Stickers, of course, have been a very popular value-added service for other apps like Line, which makes millions each month from stickers; and other messaging apps like Path are now adopting them, too.
Money is a newer area in messaging but one that is also being chased by more than one party: Google just yesterday announced that Google Wallet would be integrated with Gmail, letting users send money as attachments. Peer-to-peer money transfers via mobile, meanwhile, have been a much-used service particularly in developing markets, where users may not have bank accounts. MessageMe could play on both of these concepts, depending on who it partners with to provide the service.
The first rule of being cool is not telling people you want to be cool. Yahoo is not following this rule, with its M&A team in full pray-and-spray acquisition mode post-Marissa Mayer hire, hitting on everything that walks, or at least has traction.
I’ve heard rumors that Yahoo was trying to get into the following deals over the past couple of months: Foursquare (at an $800 million asking price). Path (at a $2 billion asking price). Pinterest. Hulu. Zynga. Daily Motion. And at a smaller scale: Gdgt. Wavii. Media Ocean (?). A spate of others. And now Tumblr. “Literally they talk to everyone,” said one person familiar with the matter on the matter.
There was a kid in my high school who used to buy the popular kids lunch so he could sit with them. Yahoo has become that kid. At a reported $1b Tumblr would be a pricey picnic, about 1/4 of the cash Yahoo has on hand.
But it could work if it goes through, which I don’t think it will. A Tumblr buy fixes the issue of declining Yahoo traction, particularly amongst us wild, mobile-addicted youth. Yahoo, which wants to be a “key part of everyday life,” is limited by the fact that young people don’t want to use it at all, let alone every day. Tumblr is the exact opposite, hitting the sweet spot of mobile, social communications, messaging and viral distribution — Even bringing in some coin in the process.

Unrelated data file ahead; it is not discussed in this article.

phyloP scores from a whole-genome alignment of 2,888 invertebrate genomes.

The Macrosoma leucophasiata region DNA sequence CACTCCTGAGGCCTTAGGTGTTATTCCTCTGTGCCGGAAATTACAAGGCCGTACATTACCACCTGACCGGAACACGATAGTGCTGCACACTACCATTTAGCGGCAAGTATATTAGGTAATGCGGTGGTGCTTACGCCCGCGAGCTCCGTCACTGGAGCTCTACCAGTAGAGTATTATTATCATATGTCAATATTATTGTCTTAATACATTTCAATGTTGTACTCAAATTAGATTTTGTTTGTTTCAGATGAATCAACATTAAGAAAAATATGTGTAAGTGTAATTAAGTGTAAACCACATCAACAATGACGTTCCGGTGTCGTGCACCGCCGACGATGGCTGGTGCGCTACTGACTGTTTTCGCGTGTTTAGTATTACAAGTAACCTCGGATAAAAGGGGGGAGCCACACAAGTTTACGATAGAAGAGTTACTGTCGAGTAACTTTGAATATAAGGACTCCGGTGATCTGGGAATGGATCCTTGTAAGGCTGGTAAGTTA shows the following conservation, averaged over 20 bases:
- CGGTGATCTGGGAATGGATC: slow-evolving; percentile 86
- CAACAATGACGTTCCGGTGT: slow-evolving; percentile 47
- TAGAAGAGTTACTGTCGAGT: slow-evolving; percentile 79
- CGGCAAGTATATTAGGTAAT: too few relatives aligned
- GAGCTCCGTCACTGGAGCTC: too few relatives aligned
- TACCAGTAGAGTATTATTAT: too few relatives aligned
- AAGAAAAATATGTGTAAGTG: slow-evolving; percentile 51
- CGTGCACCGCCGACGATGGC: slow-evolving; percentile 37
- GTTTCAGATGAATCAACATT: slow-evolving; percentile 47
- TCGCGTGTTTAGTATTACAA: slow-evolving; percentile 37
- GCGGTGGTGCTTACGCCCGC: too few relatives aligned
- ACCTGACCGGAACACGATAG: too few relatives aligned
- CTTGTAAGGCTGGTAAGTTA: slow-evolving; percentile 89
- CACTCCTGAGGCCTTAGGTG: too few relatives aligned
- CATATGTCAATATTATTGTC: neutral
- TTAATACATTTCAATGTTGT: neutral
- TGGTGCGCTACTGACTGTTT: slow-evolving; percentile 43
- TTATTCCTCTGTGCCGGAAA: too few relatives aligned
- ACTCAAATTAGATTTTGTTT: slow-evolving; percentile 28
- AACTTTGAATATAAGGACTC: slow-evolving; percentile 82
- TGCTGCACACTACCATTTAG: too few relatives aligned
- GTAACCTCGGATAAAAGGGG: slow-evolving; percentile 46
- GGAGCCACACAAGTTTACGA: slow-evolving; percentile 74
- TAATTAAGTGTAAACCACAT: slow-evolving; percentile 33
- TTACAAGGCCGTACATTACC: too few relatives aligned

Just to heap another dollop of speculation on top of this already absurdly speculative post: It wouldn’t be surprising if Google was also courting David Karp, as Mayer, a former Googler, still thinks like she’s in Google M&A, “Hey, a critical mass of people are using it … Let’s buy it and stick ads on it!.” Imagine what the social blogging platform could do to revive Google+ engagement and content creation … And how much more it would be worth to Google?
And it certainly makes sense for Yahoo to explore this strategy as well, in its larger, non-acquihire deals. But perhaps it should try being less promiscuous about it.
Read the original: Yahoo Wants To Buy Everyone, Tumblr Edition
Earlier this week we reported on how Backupify was closing down TweetBackup, a free service to back up your Twitter account that it acquired in 2010; now we have confirmed that, as we’d heard, this is part of a bigger plan at the company to phase out consumer services altogether, as Backupify focuses its efforts on paid services for enterprise customers. From today, it will stop accepting new sign-ups for its free tier of back-up services for personal files. It is also discontinuing by the end of this year support for certain sites, including Facebook personal profiles, Blogger, Picassa and Flickr.
It will continue to offer services to back up Facebook Fan Pages, Twitter and personal Gmail accounts, but it’s likely that these will be moved to all-paid services over time, as part of its personal backup products, which it will continue to support “for the foreseeable future” (even if only as paid, not free, products). Rob May, CEO of Backupify, tells us that the timescale for free support is around two more quarters.
The moves are a signal that some startups that began with consumer social media services in mind have found that market hard to monetize. On the other hand, as enterprises become increasingly social, they are proving to be willing paying customers for many of the same kinds of offerings.
Rob May, CEO of Backupify, tells us that this move has been a long time in the making — some two years in fact.